Anyway the countdown begins and first stop is the World Championships.  The World Championships this year is in Denmark in a place called Middlefart in July. So my training prep is all tailored for this event at the moment. I am hoping to target the top 10 this year and if I can place higher even better, but most importantly I just do it as I enjoy it and love the experience. I then will be competing at the National Championships in Peterborough which is only 10 days later. This does not give me much time to recover and training wont be ideal as I will only be back in the country for a few days before. In regards on targets for this race, 2016 was a Bronze medal, 2017 was a Silver medal so maybe there is a trend….I will try and target the podium again. If I did get another medal I would be over the moon. After the Nationals I have the European Aquathlon Championships in Ibiza which is at the end of October. Which is quite late and means it’s a long season ahead, but I have decided after this to take some time off all exercise for a few weeks to a month and decide if I want to continue this journey.  Anyway my target for this race will be to try and get into the top 10 in this race.

What I have learnt over the years is that experience in any race/training session is so important. I do get very nervous when these races come up and I get phantom pains/niggles, but I have learnt to keep a positive mind and try to relax. I do get very excited when these races come up and I like meeting athletes and sharing stories from different places around the world. But remind myself that this is just a hobby.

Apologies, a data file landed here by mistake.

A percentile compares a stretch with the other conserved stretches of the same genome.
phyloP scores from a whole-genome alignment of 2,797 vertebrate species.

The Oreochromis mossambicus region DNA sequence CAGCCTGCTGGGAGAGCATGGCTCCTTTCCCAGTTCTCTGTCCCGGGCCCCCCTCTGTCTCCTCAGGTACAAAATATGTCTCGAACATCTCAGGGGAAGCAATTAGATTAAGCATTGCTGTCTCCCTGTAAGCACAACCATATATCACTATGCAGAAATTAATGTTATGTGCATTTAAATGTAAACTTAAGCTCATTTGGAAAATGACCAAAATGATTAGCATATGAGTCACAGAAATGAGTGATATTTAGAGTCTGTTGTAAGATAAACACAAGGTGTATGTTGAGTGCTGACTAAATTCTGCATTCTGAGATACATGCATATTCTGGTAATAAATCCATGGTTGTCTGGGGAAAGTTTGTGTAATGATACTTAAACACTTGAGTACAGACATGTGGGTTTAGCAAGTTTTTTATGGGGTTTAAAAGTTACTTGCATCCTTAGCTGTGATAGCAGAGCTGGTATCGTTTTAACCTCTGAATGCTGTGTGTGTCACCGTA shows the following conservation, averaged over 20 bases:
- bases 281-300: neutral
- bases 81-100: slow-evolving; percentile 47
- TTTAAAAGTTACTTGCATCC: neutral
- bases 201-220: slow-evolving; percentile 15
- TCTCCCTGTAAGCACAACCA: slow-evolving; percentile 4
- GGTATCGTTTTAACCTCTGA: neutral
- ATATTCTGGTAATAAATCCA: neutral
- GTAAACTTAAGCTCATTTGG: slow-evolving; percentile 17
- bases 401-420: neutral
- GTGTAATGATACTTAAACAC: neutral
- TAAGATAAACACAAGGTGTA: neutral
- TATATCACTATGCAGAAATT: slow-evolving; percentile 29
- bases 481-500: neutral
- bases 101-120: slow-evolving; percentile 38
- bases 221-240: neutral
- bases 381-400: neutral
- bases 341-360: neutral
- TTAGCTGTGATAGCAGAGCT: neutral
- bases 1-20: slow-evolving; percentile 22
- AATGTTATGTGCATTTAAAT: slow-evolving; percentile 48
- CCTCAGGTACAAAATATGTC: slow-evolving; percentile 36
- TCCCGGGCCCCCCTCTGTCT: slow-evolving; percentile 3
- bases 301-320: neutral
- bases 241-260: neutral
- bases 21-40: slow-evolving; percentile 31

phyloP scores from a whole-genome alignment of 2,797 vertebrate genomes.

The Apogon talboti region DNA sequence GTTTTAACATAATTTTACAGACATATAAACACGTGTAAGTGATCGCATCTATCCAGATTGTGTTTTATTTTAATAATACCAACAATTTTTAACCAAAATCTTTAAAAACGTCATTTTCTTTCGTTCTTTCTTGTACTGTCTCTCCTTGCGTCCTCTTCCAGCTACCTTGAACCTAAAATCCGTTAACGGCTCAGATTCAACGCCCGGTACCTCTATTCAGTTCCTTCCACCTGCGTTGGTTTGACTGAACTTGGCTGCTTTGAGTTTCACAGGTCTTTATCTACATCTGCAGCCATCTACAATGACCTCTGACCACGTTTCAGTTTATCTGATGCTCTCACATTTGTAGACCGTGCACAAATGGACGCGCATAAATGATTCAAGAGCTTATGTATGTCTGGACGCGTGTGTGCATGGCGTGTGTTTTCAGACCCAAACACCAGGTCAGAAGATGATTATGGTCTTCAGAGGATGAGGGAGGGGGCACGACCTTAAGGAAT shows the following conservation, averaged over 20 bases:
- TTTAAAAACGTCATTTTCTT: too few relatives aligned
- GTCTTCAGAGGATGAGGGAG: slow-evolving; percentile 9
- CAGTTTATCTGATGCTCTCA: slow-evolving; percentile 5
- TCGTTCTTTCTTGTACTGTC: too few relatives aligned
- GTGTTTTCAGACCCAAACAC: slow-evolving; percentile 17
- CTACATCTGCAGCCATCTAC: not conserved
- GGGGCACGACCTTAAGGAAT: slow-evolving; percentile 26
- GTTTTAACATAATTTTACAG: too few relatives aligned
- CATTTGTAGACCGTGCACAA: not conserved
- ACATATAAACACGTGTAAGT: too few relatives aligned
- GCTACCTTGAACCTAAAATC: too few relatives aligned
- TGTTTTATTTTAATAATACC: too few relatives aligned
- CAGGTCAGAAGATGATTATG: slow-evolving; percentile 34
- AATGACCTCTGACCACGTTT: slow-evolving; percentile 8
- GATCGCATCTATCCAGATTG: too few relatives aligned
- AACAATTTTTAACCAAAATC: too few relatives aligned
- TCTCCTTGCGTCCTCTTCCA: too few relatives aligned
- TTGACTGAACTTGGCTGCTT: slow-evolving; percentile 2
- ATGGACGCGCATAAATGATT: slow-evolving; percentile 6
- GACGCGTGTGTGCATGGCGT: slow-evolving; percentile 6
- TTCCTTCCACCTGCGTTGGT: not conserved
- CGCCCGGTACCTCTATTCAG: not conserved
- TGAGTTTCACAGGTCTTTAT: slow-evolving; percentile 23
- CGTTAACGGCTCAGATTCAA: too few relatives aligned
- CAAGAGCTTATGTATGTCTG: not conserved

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Busy month of races


The past month has been a busy month race wise.

First up was on the 25th of March which was the Tri Spirits Hole park 5k challenge. I had won the race last year and I wanted to analyse my progress from the previous year and try and beat my time and the course record I set.

It was a gloomy day and I felt so tired as we had been looking after my sister’s dog for the week which took its toll with a lack of sleep. I knew I was going to struggle that morning as my heart rate was quite high. Anyway the course is a challenging off road course and this year it was very muddy; last year it was sunny and dry.

I decided to run the first mile hard and see how it went. I had a few people sticking to me at the start but then they fell back. Being muddy favours me as I love cross country and I am a strong cross country runner.  I had no one near me but I decided to still push hard, falling over in the mud in the process. I finished the race is a comfortable 1st place, and with a new course record of 20:40 and therefore beating my last time of over 40 seconds on a muddier course.  I was really happy with it and it was a huge confidence boost.


Less than a week later it was the Folkestone 10 mile road race on Good Friday. A race I have never done before, but is flat and a fast course. I was in great shape and with Fleet Half Marathon cancelled a few weeks prior I was sure I could get a PB and push near to the sub 1 hour mark. One target I am working towards.